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Car Talk



Likes car but not the feel of the road

Dear Tom and Ray:

I recently purchased a 2006 Mazda MX5 with 48,000 miles. When I testdrove the car, it seemed like a great car, and since I always wanted to own a convertible roadster, I bought the car. The problem is that after I bought it, when I drove it from San Diego to Los Angeles, I noticed that this car rides pretty rough. I mean, you can feel every imperfection in the road. Needless to say, my wife, who suffers from motion sickness, is not very happy and never wants to ride in the car again. I have taken the car back to the dealership, and they say that’s how Miatas ride. I really don’t want to get rid of the car, but I need to accommodate my queen. What can I do to get the ride to be smoother? I have 205 50 16 tires on it. — Pedro

TOM: Pedro, you dope! Haven’t you ever heard of the “feel of the road”? That’s what sports cars are designed to deliver. If you didn’t want to feel the road, you should’ve bought a Buick.

RAY: Generally speaking, the things that make a car “fun to drive” make it nauseating to be a passenger.

TOM: There’s not much you can do now. Little roadsters are designed to have very firm suspensions, so they stick to the road and turn sharply when you drive on those curvy mountain roads. That’s the appeal of these cars.

RAY: And the reason they all have convertible tops is so that when the driver’s wife needs to puke, she can just lean right over the side with no obstructions, like windows and side pillars.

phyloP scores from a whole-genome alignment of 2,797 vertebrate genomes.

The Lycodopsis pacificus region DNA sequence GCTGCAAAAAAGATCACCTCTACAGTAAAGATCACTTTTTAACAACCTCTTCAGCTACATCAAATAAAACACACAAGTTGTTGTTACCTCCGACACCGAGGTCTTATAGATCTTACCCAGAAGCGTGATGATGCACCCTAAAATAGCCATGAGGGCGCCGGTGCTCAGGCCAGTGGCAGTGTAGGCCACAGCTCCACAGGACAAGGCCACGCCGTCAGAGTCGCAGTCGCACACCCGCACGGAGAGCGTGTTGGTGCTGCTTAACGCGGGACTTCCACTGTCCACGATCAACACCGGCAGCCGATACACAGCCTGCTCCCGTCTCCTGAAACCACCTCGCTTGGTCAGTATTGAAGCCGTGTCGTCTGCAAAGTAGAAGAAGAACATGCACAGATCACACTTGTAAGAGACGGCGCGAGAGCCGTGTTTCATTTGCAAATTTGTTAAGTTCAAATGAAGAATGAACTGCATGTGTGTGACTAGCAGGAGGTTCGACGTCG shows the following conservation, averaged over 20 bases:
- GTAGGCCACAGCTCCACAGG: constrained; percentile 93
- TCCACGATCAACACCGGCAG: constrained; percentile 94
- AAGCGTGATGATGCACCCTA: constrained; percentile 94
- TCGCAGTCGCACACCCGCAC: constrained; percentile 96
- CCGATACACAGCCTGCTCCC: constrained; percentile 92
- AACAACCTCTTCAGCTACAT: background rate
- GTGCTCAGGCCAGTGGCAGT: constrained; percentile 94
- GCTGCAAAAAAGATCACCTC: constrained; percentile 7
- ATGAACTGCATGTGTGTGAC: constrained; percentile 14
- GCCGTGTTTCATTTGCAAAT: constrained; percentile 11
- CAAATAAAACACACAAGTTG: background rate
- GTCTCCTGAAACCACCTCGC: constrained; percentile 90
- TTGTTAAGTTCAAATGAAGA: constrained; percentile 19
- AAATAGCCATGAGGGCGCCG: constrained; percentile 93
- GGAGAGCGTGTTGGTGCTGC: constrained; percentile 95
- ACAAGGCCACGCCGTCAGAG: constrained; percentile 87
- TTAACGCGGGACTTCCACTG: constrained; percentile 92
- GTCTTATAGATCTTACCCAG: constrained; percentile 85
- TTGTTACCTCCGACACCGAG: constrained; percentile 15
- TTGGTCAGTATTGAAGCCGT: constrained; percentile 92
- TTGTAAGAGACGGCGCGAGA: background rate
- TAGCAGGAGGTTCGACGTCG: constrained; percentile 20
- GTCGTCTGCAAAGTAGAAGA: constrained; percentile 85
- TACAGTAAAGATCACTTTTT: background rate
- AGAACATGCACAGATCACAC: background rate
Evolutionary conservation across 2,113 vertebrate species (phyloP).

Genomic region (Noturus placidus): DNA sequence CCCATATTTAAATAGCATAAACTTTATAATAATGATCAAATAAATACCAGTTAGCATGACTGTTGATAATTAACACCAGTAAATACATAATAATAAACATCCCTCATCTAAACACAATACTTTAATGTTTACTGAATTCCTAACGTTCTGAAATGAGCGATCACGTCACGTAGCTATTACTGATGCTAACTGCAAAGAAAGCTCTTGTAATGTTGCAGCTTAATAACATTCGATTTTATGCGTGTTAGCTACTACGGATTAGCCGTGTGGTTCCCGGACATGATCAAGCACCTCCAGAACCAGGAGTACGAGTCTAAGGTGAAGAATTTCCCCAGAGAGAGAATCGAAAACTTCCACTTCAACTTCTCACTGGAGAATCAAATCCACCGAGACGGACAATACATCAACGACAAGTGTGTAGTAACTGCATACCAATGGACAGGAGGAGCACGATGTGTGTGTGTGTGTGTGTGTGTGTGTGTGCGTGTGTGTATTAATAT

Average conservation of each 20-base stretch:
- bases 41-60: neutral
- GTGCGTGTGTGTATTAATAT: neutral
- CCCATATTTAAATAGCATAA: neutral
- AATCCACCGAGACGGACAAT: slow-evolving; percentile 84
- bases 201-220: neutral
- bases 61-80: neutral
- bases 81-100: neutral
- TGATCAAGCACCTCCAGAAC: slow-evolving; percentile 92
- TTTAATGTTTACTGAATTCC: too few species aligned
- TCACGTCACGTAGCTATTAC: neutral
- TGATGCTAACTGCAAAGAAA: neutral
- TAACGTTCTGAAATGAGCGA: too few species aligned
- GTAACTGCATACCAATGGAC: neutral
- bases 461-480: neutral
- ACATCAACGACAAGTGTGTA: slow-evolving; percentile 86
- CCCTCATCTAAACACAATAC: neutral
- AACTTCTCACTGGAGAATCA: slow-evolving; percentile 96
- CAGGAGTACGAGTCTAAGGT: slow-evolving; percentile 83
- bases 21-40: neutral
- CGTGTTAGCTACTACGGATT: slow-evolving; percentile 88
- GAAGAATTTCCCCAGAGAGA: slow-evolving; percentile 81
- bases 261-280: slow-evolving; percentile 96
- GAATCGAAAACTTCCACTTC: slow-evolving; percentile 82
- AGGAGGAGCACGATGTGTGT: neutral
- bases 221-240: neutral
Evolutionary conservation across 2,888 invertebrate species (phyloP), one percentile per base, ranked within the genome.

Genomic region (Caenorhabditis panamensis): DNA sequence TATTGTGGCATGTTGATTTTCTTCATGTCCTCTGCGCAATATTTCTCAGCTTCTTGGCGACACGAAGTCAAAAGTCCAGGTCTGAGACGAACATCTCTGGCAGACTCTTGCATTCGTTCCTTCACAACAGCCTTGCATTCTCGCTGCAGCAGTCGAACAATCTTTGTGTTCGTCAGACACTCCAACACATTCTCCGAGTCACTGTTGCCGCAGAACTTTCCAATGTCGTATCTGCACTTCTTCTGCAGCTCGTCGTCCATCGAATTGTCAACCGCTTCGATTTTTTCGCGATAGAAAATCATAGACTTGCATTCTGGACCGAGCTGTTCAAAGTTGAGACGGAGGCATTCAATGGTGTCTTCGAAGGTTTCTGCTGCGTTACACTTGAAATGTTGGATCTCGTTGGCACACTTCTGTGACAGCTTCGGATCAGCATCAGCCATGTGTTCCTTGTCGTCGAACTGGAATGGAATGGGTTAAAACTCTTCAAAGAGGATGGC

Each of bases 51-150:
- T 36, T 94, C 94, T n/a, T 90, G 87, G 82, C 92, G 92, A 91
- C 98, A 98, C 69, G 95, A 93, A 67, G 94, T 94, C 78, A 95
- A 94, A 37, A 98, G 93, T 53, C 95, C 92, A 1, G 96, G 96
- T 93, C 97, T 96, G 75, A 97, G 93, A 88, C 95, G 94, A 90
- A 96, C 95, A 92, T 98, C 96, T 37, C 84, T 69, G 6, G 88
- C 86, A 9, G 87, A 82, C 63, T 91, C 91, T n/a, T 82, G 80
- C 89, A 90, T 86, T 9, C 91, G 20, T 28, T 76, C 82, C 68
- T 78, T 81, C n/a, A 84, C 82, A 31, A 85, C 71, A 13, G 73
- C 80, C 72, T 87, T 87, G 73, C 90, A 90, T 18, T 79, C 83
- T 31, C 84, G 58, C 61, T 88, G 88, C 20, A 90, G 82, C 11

TOM: You should, of course, check your tire pressure, because overinflated tires will harden a ride. But we’re assuming that you or the dealer has done that.

RAY: And if you think a little improvement in ride comfort might be enough to create peace in your household, you can try replacing your tires with four “grand touring” tires, like the General Altimax or the Continental ContiPro Contact.

TOM: Tires that are designated “grand touring” concentrate on providing maximum ride comfort and minimal road noise, even at the expense of some cornering ability. That’s the exact tradeoff you’re looking to make right now.

RAY: But keep in mind that while they may help some, they’re not going to transform the Miata into a Lincoln Town Car.

TOM: So, if you think that with a little improvement, your queen might approve of the Miata, try four grand touring tires. But if it’s going to take more than little softening to make her happy, don’t waste your money on the tires. Instead, put it toward your next car.

RAY: And this time, bring her with you on the test drive. Good luck, Pedro.

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Stop the madness! You can stop driving like a knucklehead, and you’ll help your car in the process. Learn how your driving habits can harm your car in Tom and Ray’s pamphlet “Ten Ways You May Be Ruining Your Car Without Even Knowing It!” Send $ 4.75 (check or money order) to Ruin, P.O. Box 536475, Orlando, FL 32853-6475.

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Get more Click and Clack in their new book, “Ask Click and Clack: Answers from Car Talk.” Got a question about cars? Write to Click and Clack in care of this newspaper, or email them by visiting the Car Talk website at www.cartalk.com.

(c) 2012 by Tom and Ray Magliozzi and Doug Berman Distributed by King Features

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